Inaccurate fun “fact” via I Fucking Love Science

5) Did these three dogs survive the Titanic disaster?

9 Fun Facts That Are Total Lies

Yes, just three dogs are thought to have survived the sinking of the Titanic. But no, the three dogs pictured above weren’t those dogs.

“The dogs that survived were so small that it’s doubtful anyone even realized they were being carried to the lifeboats,” researcher Dr. J. Joseph Edgette told Yahoo News last year.

Two Pomeranians and a Pekingese were indeed the only canine survivors among the 12 or so dogs on board. Sadly, the dogs pictured above didn’t make it.

Inaccurate fun “fact” via @History_Pics

6) Is this a robot librarian from the 1950s?

9 Fun Facts That Are Total Lies

At first glance, the photo on the left may look like another example of old fashioned automation—yesterday’s great promise for the libraries of the future. But it’s actually a Photoshop job, most likely concocted in the 21st century.

The photo actually shows a “robot” vending machine that dispensed cigarettes at the Berlin Zoo in 1955.

Somehow, the truth behind this photo is even stranger than the fictionalized version. According to its caption at Getty Images: “The machine thanks customers on payment for the cigarettes, and at the same time gives road safety advice. Road accident scenes are projected in the robot’s eyes.”

Inaccurate fun “fact” via Flavorwire

7) Is this a real photo of battle from World War I?

9 Fun Facts That Are Total Lies

Yes, technically this is a “real” photo from World War I. But if the composition looks a little too perfect for the middle of a battlefield, that’s because it is. This photograph is actually a composite image.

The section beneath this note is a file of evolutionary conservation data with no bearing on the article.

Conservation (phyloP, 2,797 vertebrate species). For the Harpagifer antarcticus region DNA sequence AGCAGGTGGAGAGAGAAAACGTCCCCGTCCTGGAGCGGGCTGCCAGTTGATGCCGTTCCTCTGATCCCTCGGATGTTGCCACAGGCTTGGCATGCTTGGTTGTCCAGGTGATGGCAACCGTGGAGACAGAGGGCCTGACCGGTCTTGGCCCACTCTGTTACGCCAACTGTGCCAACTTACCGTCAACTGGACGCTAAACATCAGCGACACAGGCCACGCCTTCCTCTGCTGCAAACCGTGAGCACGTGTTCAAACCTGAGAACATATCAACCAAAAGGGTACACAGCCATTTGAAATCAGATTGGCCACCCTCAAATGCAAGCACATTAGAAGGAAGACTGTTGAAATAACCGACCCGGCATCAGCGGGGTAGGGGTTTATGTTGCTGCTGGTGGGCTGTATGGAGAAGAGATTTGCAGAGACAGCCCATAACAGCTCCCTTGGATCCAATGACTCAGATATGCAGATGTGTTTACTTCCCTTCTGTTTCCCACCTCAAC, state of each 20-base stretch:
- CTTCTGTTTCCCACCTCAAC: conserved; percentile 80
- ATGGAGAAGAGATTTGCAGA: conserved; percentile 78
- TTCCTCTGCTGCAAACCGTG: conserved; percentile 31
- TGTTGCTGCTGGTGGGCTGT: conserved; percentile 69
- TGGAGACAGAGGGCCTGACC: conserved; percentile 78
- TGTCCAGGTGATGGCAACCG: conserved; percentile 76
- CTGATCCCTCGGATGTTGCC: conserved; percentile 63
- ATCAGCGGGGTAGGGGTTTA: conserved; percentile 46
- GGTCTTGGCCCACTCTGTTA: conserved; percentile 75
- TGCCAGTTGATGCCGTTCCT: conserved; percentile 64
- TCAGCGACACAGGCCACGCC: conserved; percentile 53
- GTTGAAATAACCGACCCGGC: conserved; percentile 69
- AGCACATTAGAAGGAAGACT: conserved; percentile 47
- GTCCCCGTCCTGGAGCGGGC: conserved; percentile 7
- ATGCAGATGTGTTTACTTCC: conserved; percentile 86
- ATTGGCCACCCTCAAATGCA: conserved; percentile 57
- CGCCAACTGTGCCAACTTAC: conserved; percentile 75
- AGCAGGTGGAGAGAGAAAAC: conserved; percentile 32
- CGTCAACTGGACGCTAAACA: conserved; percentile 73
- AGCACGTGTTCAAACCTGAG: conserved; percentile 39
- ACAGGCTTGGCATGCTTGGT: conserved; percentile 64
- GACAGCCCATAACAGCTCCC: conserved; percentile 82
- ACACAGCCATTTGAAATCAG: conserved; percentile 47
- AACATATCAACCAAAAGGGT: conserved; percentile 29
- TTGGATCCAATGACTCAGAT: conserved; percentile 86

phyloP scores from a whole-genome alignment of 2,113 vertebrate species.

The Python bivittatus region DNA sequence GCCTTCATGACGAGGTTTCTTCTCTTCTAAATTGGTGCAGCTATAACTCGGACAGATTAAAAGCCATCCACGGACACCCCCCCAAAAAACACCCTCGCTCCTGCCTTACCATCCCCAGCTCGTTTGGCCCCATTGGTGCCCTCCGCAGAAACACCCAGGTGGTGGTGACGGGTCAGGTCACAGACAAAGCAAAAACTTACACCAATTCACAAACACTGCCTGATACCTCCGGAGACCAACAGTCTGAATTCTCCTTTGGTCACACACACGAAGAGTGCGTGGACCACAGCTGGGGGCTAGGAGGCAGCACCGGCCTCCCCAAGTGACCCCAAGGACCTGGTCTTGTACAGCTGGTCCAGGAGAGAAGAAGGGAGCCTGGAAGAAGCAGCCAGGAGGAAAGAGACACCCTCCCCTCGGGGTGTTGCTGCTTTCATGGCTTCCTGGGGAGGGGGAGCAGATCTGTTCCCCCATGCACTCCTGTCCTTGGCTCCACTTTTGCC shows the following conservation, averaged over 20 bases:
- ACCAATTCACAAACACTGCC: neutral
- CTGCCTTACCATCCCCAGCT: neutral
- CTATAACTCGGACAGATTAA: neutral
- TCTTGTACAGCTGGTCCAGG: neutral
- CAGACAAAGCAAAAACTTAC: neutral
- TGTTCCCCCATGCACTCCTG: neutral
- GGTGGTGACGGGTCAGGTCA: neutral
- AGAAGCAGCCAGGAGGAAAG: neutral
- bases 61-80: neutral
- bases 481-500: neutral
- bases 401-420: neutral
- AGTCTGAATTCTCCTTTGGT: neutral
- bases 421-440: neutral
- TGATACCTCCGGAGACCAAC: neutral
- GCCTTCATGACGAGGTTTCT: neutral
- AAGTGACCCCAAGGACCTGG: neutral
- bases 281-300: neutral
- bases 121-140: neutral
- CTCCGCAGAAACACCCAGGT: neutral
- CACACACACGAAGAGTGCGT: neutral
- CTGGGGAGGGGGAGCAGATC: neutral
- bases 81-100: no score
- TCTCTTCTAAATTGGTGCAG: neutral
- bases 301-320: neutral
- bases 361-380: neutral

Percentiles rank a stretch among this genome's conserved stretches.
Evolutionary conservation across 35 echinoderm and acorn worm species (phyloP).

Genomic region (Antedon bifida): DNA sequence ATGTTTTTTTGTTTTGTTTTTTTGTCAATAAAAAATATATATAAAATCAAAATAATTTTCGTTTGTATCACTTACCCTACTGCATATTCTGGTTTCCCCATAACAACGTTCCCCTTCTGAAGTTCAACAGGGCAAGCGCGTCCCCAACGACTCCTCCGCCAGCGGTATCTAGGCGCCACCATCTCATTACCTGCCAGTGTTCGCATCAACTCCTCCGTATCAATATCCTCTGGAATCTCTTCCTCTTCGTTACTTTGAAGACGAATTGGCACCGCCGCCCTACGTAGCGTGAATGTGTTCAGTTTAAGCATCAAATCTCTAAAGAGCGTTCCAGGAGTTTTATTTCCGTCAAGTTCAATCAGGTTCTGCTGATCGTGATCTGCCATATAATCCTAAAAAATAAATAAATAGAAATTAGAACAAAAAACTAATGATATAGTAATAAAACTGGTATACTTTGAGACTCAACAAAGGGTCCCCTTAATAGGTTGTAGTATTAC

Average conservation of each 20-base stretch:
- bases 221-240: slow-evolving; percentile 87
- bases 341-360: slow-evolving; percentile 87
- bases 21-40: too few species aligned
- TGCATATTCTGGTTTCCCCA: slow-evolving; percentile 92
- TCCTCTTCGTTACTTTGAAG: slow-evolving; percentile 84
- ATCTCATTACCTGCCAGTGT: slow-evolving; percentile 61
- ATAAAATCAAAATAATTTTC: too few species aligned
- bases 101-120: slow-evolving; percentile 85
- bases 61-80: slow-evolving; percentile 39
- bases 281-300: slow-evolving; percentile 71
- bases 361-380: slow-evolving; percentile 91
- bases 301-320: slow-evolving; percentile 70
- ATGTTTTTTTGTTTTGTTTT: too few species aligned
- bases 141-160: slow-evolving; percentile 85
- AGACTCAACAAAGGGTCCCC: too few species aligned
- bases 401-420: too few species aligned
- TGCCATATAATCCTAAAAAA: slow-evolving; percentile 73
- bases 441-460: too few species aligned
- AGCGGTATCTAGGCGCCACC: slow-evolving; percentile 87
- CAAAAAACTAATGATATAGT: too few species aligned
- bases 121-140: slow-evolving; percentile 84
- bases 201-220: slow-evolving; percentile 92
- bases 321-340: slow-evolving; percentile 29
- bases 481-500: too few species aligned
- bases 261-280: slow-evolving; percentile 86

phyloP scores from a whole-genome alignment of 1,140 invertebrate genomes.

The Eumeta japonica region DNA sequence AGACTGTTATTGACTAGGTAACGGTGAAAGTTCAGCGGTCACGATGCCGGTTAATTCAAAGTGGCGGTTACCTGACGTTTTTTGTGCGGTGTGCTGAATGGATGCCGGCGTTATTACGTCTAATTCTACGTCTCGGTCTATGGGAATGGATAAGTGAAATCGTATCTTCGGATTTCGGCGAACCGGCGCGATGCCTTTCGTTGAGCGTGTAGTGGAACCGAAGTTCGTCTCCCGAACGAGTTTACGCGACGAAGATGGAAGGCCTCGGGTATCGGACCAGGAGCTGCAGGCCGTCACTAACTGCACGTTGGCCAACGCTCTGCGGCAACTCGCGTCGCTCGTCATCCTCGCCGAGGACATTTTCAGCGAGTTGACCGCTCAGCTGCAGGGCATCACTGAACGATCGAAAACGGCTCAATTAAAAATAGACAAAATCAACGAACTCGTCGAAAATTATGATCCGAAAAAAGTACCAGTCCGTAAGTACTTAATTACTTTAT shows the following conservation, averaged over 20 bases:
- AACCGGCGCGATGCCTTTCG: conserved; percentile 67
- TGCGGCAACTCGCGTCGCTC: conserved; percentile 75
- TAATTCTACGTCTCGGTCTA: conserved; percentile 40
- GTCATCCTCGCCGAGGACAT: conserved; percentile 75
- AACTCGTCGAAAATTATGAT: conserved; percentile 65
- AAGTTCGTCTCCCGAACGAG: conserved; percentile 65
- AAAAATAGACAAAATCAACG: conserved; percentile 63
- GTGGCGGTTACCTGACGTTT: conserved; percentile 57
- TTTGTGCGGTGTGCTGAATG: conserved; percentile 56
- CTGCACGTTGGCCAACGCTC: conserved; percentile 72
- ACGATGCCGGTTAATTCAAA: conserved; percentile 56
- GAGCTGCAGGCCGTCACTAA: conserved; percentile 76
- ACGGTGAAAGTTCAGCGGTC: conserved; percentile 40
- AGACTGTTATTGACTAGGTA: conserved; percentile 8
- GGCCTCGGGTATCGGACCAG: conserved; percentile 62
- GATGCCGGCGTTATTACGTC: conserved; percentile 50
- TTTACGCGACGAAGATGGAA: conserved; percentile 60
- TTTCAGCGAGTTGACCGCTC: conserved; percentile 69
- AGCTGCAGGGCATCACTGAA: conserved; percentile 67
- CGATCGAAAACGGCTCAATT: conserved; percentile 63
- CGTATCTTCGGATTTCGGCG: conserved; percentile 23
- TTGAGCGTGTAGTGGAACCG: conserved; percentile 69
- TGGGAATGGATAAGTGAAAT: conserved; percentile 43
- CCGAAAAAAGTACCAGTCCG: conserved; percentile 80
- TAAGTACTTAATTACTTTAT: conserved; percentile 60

An Australian photographer by the name of Frank Hurley took the photo. Or, more accurately, photos. By combining different images—in this case the swooping airplanes above and the battlefield below—Hurley created photos that failed to represent what was “actually” happening during the course of the war.

Hurley actually got into a fair bit of trouble for his images, and they remain incredibly controversial today. But he didn’t just create composite images, he would also stage re-enactments and flat-out fabricate shots. Hurley defended his photographic creations, arguing that they represented the war far better than the limited technology of the time could ever capture. But nearly a century later, they’re still being passed around as “real.”

Inaccurate fun “fact” via @HistoryInPics

8) Was this the first camera ever built?

9 Fun Facts That Are Total Lies23

No, the 1900 photo above does not show the first camera ever built, which was supposedly photographed by the second camera ever built. Not even close.

This may seem like a silly one to debunk, since anyone with even a basic knowledge of photography history knows that photo technology predates 1900. But with over 1,600 retweets on a single Twitter account alone, there are obviously plenty of people who want to believe it.

The camera was indeed the largest camera ever built up until that time. But it was far from the first.

Inaccurate fun “fact” via @History_Pics

9) Did this bomb kill the man who took this photograph?

9 Fun Facts That Are Total Lies

Our last photo shows a Japanese bomb exploding on the flight deck of the USS Enterprise in 1942—a bomb that supposedly killed the photographer who took this shot. It didn’t.